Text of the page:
The lesson of all of this was that there is no way we can go on without vets. I have known that the whole time, but this was a not so friendly stressful reminder. As a result of epidemic diseases for pigs and chickens currently plaguing our region, we are unable to move our farm sanctuary animals. This means that we are stuck for the moment and they cannot get out of the country as we had planned due to export limitations from Vietnam now.

I am now determined to get an international vet clinic running immediately in order to make sure we never have to worry about our animals again. This is a hard thing for me to say while having not only 3 years of the worst experience of my life running the clinic we had before, but also coming from someone with under $100 in our account. Some things are more important than sanity and money, however, and one of those things weighs 400lbs and has bad gas but his pig mama loves him anyway.

I obviously cannot say at the moment how I will do this because I am finally old enough to know when to admit I am totally clueless and need serious help, but I will stop at nothing to get an international clinic fully staffed with qualified vets plus vets in training, and kitted out with all the necessary veterinary supplies in Da Nang if it’s the last thing I do.

Please help us to keep going with the shelter as long as we can as we work on getting more animals adopted and moved out. The overhead of the shelter is not being covered and we simply cannot keep wondering where the next meal is going to come from. The shift in the organization is going to be very difficult and time consuming and keeping up the fundraising for the shelter is an even bigger task. Thanks so much for your continued support of our work!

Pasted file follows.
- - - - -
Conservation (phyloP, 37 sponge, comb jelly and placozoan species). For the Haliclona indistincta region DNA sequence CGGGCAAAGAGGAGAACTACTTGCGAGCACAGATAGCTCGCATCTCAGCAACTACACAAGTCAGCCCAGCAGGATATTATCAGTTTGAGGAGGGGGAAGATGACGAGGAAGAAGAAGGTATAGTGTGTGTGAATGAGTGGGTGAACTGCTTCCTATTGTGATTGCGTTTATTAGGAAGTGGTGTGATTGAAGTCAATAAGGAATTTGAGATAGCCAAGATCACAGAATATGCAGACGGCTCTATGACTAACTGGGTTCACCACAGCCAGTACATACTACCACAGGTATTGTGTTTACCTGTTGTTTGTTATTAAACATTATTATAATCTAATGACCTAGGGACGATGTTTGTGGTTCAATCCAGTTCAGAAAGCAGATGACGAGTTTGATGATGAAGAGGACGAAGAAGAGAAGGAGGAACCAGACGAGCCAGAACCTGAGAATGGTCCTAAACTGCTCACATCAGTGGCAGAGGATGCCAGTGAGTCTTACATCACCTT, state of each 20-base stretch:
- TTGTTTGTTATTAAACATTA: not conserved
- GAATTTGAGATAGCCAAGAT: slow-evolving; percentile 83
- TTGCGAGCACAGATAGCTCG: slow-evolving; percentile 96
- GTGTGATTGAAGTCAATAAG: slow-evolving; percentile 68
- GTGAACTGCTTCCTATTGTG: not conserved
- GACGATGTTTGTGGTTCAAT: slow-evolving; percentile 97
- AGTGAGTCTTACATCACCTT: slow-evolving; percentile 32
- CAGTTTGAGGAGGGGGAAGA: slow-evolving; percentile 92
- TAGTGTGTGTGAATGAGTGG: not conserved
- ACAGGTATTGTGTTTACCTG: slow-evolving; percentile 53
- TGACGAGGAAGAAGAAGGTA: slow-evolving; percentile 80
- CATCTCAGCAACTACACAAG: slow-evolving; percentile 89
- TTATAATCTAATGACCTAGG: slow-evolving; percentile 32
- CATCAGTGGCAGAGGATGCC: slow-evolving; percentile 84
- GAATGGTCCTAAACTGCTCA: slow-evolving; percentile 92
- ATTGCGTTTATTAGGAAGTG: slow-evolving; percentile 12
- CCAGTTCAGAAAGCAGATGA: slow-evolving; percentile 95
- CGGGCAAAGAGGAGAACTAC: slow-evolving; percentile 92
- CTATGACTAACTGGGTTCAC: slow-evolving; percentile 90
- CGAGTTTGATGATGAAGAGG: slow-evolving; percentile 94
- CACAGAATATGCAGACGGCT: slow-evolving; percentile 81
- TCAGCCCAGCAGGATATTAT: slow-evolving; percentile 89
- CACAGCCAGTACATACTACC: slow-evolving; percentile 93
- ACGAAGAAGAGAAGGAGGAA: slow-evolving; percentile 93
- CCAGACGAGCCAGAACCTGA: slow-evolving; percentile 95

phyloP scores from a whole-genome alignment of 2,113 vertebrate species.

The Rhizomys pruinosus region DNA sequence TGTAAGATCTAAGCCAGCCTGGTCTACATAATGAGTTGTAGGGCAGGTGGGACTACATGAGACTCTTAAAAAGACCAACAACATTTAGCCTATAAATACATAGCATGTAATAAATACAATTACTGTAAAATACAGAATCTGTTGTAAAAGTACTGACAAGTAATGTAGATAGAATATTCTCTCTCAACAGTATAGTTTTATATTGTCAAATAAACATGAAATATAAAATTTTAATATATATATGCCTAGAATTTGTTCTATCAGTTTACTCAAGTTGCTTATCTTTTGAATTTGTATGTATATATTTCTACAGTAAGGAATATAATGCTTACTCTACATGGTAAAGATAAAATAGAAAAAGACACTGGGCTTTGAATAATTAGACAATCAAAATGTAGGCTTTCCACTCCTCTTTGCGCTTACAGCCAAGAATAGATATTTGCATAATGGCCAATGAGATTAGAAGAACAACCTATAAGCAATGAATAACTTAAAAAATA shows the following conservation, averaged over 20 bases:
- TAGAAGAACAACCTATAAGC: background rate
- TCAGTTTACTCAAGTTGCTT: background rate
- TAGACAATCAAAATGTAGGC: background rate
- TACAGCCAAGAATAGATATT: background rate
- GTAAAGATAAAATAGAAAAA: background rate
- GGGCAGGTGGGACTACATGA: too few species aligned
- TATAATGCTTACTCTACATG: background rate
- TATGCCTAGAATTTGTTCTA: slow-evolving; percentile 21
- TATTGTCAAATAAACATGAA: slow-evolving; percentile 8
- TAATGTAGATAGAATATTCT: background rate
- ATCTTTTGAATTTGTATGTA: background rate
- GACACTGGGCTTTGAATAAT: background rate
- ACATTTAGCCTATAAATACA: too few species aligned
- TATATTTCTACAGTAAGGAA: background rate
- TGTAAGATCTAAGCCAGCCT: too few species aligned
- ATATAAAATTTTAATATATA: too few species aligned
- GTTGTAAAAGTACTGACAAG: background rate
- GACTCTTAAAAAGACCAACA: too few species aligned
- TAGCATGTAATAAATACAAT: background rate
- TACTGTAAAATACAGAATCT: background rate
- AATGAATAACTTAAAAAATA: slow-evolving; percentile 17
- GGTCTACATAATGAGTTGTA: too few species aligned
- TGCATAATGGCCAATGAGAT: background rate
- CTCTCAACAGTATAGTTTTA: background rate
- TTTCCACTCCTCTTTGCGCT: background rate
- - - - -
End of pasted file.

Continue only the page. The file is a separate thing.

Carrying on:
Please donate today, and if you are American and would like a tax receipt, please email or make a note on gofundme. Thanks!
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Thanks to some very kind donors including the amazing organization, A Well-Fed World, which works on both animal protection AND hunger relief (plant-based!!!). We are so grateful for the support and are happy to see the debt being slowly erased. We are only $5000 away from our goal which seems like a mad amount compared to what we make, but it is not impossible to reach.

We are happy to see some animals get to their new homes this month and will be keep working on that while also developing the new program for veterinary capacity building. We are still working on getting new staff to start before May 1 to replace our current manager who needs to go back to the UK, so please spread the word to anyone able to commit a minimum of 6 months to life in a Vietnamese shelter.

Aside from paying off our huge bills that are weighing us down, the shelter and barn are seriously in need of some spring loving. We have to buy a brand new gate in the next couple of weeks before Lola goes back into heat and begins the destruction all over again. Her madness has made it our mission in life to make a facility in Vietnam that has the ability to spay pigs with experienced international vets. We may have failed once, but that was just a warm up and a lesson on how not to do it and who not to do it with. Either we open a new clinic in Da Nang or we need an exorcist once a month for Lola. Hell hath no wrath like a pig in heat…

Since we have the 501(c)(3) now, any Americans who have donated over the past 2 years are eligible for a tax receipt which I am making up over the next 2 weeks. Because I do not always know what country donations are coming from based on the fact that we only get email addresses listed, if you need a tax receipt, I need YOU to message us.

Thanks for all your support! Nothing will stop our work in Vietnam even as the shelter itself must close as long as we lack internationally trained vets in our region. The big picture solutions are not out of reach with the support of our donors!
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$21,445 of $30,000 goal

Raised by 306 people in 18 months